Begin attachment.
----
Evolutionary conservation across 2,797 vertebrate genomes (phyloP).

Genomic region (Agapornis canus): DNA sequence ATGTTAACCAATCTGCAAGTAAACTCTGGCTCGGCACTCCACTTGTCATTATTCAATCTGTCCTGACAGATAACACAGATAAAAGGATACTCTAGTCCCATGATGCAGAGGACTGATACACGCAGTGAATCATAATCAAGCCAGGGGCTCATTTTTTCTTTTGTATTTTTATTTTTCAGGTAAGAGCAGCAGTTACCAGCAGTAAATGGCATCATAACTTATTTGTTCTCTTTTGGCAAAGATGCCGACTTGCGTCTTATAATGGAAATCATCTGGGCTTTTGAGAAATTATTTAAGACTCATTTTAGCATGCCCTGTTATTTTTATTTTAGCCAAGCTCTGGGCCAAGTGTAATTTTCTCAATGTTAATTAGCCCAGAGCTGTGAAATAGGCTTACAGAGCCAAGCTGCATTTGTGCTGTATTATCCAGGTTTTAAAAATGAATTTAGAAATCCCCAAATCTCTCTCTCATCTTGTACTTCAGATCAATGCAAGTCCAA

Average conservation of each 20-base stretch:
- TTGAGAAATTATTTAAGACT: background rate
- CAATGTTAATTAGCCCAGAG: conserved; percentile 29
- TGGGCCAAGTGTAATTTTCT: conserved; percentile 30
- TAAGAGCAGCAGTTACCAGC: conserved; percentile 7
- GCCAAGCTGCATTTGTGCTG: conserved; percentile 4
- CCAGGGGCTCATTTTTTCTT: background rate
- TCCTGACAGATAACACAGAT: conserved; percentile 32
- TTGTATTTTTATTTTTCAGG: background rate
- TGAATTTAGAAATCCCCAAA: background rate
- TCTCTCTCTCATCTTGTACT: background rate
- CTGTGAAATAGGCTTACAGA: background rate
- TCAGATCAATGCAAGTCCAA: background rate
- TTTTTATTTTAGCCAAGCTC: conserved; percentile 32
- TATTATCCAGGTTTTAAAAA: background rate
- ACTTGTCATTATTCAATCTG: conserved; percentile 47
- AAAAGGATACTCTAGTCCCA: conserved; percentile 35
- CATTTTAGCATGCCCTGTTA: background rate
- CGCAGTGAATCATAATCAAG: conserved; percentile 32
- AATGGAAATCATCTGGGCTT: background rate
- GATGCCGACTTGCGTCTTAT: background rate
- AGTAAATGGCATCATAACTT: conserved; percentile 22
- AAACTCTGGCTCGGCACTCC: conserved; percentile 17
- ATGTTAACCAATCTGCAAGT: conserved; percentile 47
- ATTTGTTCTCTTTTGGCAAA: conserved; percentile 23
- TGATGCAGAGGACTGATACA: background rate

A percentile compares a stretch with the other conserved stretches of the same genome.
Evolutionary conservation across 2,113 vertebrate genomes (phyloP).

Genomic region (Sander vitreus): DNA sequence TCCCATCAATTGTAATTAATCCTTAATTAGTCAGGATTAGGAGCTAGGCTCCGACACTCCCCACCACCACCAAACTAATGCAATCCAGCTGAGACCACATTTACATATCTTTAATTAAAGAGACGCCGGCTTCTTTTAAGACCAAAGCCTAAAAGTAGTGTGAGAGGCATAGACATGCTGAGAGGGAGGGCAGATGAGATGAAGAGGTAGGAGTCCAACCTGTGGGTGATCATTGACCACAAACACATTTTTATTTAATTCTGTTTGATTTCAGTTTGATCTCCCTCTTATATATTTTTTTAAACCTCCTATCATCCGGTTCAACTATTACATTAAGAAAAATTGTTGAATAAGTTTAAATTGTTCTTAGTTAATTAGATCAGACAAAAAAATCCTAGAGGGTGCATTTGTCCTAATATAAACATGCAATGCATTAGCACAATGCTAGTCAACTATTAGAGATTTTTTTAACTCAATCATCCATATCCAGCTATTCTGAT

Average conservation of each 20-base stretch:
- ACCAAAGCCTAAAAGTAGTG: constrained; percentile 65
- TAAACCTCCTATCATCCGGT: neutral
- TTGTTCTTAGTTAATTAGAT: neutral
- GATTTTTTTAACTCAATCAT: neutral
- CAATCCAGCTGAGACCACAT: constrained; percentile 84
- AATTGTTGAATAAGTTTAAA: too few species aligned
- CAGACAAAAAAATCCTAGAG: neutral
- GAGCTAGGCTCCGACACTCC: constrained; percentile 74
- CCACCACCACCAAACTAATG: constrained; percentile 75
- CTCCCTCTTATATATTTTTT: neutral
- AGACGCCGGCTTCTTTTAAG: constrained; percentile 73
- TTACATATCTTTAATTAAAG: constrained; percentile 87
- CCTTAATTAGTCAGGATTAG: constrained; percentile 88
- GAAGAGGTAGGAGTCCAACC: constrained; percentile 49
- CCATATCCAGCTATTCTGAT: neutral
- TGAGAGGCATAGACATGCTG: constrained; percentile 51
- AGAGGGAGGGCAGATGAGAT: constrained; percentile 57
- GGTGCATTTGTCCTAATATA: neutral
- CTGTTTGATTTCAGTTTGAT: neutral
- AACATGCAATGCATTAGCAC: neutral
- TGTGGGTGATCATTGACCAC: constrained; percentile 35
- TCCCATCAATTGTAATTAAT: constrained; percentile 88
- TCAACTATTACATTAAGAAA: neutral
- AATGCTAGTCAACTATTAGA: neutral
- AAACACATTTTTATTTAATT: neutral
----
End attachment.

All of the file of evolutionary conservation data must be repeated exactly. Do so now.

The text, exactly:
Evolutionary conservation across 2,797 vertebrate genomes (phyloP).

Genomic region (Agapornis canus): DNA sequence ATGTTAACCAATCTGCAAGTAAACTCTGGCTCGGCACTCCACTTGTCATTATTCAATCTGTCCTGACAGATAACACAGATAAAAGGATACTCTAGTCCCATGATGCAGAGGACTGATACACGCAGTGAATCATAATCAAGCCAGGGGCTCATTTTTTCTTTTGTATTTTTATTTTTCAGGTAAGAGCAGCAGTTACCAGCAGTAAATGGCATCATAACTTATTTGTTCTCTTTTGGCAAAGATGCCGACTTGCGTCTTATAATGGAAATCATCTGGGCTTTTGAGAAATTATTTAAGACTCATTTTAGCATGCCCTGTTATTTTTATTTTAGCCAAGCTCTGGGCCAAGTGTAATTTTCTCAATGTTAATTAGCCCAGAGCTGTGAAATAGGCTTACAGAGCCAAGCTGCATTTGTGCTGTATTATCCAGGTTTTAAAAATGAATTTAGAAATCCCCAAATCTCTCTCTCATCTTGTACTTCAGATCAATGCAAGTCCAA

Average conservation of each 20-base stretch:
- TTGAGAAATTATTTAAGACT: background rate
- CAATGTTAATTAGCCCAGAG: conserved; percentile 29
- TGGGCCAAGTGTAATTTTCT: conserved; percentile 30
- TAAGAGCAGCAGTTACCAGC: conserved; percentile 7
- GCCAAGCTGCATTTGTGCTG: conserved; percentile 4
- CCAGGGGCTCATTTTTTCTT: background rate
- TCCTGACAGATAACACAGAT: conserved; percentile 32
- TTGTATTTTTATTTTTCAGG: background rate
- TGAATTTAGAAATCCCCAAA: background rate
- TCTCTCTCTCATCTTGTACT: background rate
- CTGTGAAATAGGCTTACAGA: background rate
- TCAGATCAATGCAAGTCCAA: background rate
- TTTTTATTTTAGCCAAGCTC: conserved; percentile 32
- TATTATCCAGGTTTTAAAAA: background rate
- ACTTGTCATTATTCAATCTG: conserved; percentile 47
- AAAAGGATACTCTAGTCCCA: conserved; percentile 35
- CATTTTAGCATGCCCTGTTA: background rate
- CGCAGTGAATCATAATCAAG: conserved; percentile 32
- AATGGAAATCATCTGGGCTT: background rate
- GATGCCGACTTGCGTCTTAT: background rate
- AGTAAATGGCATCATAACTT: conserved; percentile 22
- AAACTCTGGCTCGGCACTCC: conserved; percentile 17
- ATGTTAACCAATCTGCAAGT: conserved; percentile 47
- ATTTGTTCTCTTTTGGCAAA: conserved; percentile 23
- TGATGCAGAGGACTGATACA: background rate

A percentile compares a stretch with the other conserved stretches of the same genome.
Evolutionary conservation across 2,113 vertebrate genomes (phyloP).

Genomic region (Sander vitreus): DNA sequence TCCCATCAATTGTAATTAATCCTTAATTAGTCAGGATTAGGAGCTAGGCTCCGACACTCCCCACCACCACCAAACTAATGCAATCCAGCTGAGACCACATTTACATATCTTTAATTAAAGAGACGCCGGCTTCTTTTAAGACCAAAGCCTAAAAGTAGTGTGAGAGGCATAGACATGCTGAGAGGGAGGGCAGATGAGATGAAGAGGTAGGAGTCCAACCTGTGGGTGATCATTGACCACAAACACATTTTTATTTAATTCTGTTTGATTTCAGTTTGATCTCCCTCTTATATATTTTTTTAAACCTCCTATCATCCGGTTCAACTATTACATTAAGAAAAATTGTTGAATAAGTTTAAATTGTTCTTAGTTAATTAGATCAGACAAAAAAATCCTAGAGGGTGCATTTGTCCTAATATAAACATGCAATGCATTAGCACAATGCTAGTCAACTATTAGAGATTTTTTTAACTCAATCATCCATATCCAGCTATTCTGAT

Average conservation of each 20-base stretch:
- ACCAAAGCCTAAAAGTAGTG: constrained; percentile 65
- TAAACCTCCTATCATCCGGT: neutral
- TTGTTCTTAGTTAATTAGAT: neutral
- GATTTTTTTAACTCAATCAT: neutral
- CAATCCAGCTGAGACCACAT: constrained; percentile 84
- AATTGTTGAATAAGTTTAAA: too few species aligned
- CAGACAAAAAAATCCTAGAG: neutral
- GAGCTAGGCTCCGACACTCC: constrained; percentile 74
- CCACCACCACCAAACTAATG: constrained; percentile 75
- CTCCCTCTTATATATTTTTT: neutral
- AGACGCCGGCTTCTTTTAAG: constrained; percentile 73
- TTACATATCTTTAATTAAAG: constrained; percentile 87
- CCTTAATTAGTCAGGATTAG: constrained; percentile 88
- GAAGAGGTAGGAGTCCAACC: constrained; percentile 49
- CCATATCCAGCTATTCTGAT: neutral
- TGAGAGGCATAGACATGCTG: constrained; percentile 51
- AGAGGGAGGGCAGATGAGAT: constrained; percentile 57
- GGTGCATTTGTCCTAATATA: neutral
- CTGTTTGATTTCAGTTTGAT: neutral
- AACATGCAATGCATTAGCAC: neutral
- TGTGGGTGATCATTGACCAC: constrained; percentile 35
- TCCCATCAATTGTAATTAAT: constrained; percentile 88
- TCAACTATTACATTAAGAAA: neutral
- AATGCTAGTCAACTATTAGA: neutral
- AAACACATTTTTATTTAATT: neutral